Council fined after road workers developed debilitating nerve disease

Lancashire County Council has been fined £50,000 and ordered to pay £10,000 in costs after several workers carrying out work in the motorway service developed a debilitating nerve condition due to the inability to control vibration exposure.

According to the Health and Safety Executive (HSE), the council ignored an improvement notice over vibration issues in 2019. However, a further 10 cases were uncovered as the council felt it had failed to adequately monitor vibration issues. risks.

Manchester Magistrates’ Court heard that in February 2019 the HSE received a RIDDOR [reporting of injuries, diseases and dangerous occurrences regulations 2013] report from Lancashire County Council, relating to the diagnosis of a case of hand-arm vibration syndrome (HAV).

A notice of improvement was served on the board in July 2019 requiring it to improve its HAV control. However, subsequently 10 other cases of vibration-related health issues, unrelated to the RIDDOR report, were discovered and belatedly reported. Four other reports were also filed, but these were on time.

Regular use of vibrating tools causes the painful and debilitating disorder which, in this case, has left employees with nerve damage to their hands and arms, making daily tasks and hobbies difficult or impossible.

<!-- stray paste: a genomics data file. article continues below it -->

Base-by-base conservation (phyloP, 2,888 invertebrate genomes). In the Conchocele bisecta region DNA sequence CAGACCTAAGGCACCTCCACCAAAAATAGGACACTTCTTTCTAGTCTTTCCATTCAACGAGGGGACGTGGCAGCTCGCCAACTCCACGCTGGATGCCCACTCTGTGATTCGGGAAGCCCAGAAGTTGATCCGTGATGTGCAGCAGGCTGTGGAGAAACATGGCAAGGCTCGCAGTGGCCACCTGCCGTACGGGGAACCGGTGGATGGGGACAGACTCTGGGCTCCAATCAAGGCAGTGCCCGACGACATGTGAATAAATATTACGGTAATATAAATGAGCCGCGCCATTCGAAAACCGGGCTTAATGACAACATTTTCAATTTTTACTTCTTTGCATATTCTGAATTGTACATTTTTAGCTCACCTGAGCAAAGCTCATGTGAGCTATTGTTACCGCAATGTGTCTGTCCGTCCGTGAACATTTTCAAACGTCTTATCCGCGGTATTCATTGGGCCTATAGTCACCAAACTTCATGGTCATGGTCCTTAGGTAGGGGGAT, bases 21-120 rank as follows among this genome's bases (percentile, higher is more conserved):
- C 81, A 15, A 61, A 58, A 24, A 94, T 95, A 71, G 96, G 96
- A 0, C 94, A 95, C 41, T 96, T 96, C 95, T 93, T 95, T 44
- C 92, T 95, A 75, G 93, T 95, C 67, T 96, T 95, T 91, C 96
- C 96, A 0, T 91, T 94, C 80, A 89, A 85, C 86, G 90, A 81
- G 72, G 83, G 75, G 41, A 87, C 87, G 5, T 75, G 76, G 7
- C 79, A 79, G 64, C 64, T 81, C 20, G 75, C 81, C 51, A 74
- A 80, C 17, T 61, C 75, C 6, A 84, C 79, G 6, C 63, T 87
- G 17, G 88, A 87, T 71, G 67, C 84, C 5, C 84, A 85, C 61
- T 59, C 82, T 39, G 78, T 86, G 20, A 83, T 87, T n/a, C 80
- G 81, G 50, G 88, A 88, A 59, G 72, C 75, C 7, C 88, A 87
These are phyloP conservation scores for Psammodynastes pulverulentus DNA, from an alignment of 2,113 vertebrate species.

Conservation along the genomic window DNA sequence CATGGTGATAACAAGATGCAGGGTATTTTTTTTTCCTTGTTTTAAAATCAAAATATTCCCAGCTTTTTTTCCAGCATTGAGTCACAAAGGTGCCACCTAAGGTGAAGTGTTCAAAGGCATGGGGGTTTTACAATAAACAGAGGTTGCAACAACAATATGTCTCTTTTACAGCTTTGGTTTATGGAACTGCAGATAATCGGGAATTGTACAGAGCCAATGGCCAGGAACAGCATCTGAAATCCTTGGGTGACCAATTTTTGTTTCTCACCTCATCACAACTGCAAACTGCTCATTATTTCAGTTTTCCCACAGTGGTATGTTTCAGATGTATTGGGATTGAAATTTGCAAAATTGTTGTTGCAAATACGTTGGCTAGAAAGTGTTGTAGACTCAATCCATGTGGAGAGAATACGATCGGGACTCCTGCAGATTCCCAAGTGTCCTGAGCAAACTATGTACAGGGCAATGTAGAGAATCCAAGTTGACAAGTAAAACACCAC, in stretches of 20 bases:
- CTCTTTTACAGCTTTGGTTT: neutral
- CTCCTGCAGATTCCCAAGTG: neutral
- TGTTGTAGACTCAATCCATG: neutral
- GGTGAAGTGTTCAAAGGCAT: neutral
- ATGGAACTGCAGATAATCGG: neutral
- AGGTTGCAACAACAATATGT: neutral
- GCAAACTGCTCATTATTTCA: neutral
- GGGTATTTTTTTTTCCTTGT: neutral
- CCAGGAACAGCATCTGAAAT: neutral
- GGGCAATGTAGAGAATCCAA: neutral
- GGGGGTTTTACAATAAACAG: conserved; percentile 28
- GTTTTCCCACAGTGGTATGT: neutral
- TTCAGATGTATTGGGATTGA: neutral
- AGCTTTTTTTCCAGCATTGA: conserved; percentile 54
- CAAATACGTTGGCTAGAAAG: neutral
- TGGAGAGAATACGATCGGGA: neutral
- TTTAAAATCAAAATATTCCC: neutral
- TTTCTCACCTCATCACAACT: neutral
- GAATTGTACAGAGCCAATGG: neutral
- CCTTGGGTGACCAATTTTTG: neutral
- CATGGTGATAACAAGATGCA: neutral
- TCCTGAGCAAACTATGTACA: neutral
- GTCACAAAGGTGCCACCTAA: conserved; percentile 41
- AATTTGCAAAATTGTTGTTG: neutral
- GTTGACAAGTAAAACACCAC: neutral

An investigation by the HSE found there had been insufficient supervision and monitoring by the council to ensure operators accurately recorded their vibration exposure levels.

The HSE said health surveillance records were not acted upon quickly to reduce or stop exposure levels when symptoms were reported. Furthermore, the risk assessments were not sufficient to control the degree of operator exposure, and no practices had been implemented to prevent overexposure.

If these measures had been in place, the total of 15 incidences of health problems reported by the VHA could have been avoided. It was also found that the board had not promptly sent reports of the various diagnoses to the HSE as required by RIDDOR regulations.

Lancashire County Council of County Hall, Fishergate, Preston, pleaded guilty to breaches of Sections 2(1) and 3(1) of the Occupational Health and Safety etc Act 1974. and Rule 8 of the 2013 RIDDOR Rules. Counsel was fined £50,000 and ordered to pay costs of £10,366.78.

Speaking after the hearing, HSE Inspector Jennifer French said: ‘HAV can be a serious and sometimes disabling condition that is irreversible.

“All employers have a duty to take effective action to ensure that the health of their staff is not seriously or permanently damaged by the work required of them. HSE is committed to thoroughly investigating companies that fail to meet their obligations and will take legal action if necessary.

Alice F. Ponder